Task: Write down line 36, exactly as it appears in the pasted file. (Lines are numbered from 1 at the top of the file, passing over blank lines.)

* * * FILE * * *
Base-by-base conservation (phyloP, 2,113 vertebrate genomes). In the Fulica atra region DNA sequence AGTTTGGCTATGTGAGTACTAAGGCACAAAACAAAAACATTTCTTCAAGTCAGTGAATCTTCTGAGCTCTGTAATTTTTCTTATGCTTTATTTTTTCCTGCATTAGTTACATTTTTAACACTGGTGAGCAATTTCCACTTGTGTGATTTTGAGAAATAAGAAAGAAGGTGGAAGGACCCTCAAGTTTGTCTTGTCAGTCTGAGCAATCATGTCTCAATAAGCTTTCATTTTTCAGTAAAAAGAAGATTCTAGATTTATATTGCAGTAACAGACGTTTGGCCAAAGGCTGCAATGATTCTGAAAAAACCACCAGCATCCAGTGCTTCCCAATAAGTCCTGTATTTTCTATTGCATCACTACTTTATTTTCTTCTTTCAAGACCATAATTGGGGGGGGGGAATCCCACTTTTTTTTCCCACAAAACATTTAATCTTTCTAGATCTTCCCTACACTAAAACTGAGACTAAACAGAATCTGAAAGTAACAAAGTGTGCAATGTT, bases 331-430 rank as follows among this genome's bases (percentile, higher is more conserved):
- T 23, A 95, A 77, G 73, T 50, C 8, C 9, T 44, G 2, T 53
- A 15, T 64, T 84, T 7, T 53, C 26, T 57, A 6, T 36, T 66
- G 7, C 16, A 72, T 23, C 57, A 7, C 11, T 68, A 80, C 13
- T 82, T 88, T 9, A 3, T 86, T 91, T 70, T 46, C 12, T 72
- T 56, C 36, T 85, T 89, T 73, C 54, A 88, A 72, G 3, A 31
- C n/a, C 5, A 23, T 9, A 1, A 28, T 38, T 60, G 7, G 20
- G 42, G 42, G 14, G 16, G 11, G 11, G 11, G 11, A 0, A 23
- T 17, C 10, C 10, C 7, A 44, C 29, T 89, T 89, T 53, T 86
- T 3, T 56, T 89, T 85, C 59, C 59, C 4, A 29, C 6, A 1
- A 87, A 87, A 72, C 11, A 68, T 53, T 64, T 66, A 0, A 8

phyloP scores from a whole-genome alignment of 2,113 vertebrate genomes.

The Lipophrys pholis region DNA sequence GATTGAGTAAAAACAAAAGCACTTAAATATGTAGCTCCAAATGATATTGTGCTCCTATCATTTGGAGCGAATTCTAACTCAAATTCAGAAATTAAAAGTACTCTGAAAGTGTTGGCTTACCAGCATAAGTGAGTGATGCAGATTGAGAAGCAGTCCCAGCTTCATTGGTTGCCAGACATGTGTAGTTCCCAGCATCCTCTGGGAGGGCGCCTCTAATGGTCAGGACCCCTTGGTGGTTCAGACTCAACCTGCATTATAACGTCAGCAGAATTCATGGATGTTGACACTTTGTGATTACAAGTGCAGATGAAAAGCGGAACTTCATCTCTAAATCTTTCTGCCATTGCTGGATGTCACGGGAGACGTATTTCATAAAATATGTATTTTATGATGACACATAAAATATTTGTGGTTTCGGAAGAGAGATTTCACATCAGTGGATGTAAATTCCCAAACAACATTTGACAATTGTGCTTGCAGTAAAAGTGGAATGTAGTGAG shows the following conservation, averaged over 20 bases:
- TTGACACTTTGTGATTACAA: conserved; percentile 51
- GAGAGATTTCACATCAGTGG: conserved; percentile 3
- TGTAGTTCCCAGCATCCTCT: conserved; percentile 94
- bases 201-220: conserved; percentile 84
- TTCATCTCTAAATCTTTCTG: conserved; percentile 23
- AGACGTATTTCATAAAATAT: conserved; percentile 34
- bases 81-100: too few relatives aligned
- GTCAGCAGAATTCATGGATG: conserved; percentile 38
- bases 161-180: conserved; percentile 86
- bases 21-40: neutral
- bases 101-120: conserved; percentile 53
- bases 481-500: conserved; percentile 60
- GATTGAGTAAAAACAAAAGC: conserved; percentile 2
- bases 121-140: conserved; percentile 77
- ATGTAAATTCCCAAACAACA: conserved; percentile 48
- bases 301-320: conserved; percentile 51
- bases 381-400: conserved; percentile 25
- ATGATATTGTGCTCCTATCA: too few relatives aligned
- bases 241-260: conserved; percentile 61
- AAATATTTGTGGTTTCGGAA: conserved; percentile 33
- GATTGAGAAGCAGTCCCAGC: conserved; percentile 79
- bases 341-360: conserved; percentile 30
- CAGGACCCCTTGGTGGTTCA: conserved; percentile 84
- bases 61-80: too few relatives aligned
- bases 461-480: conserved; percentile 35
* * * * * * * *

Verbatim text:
- CAGGACCCCTTGGTGGTTCA: conserved; percentile 84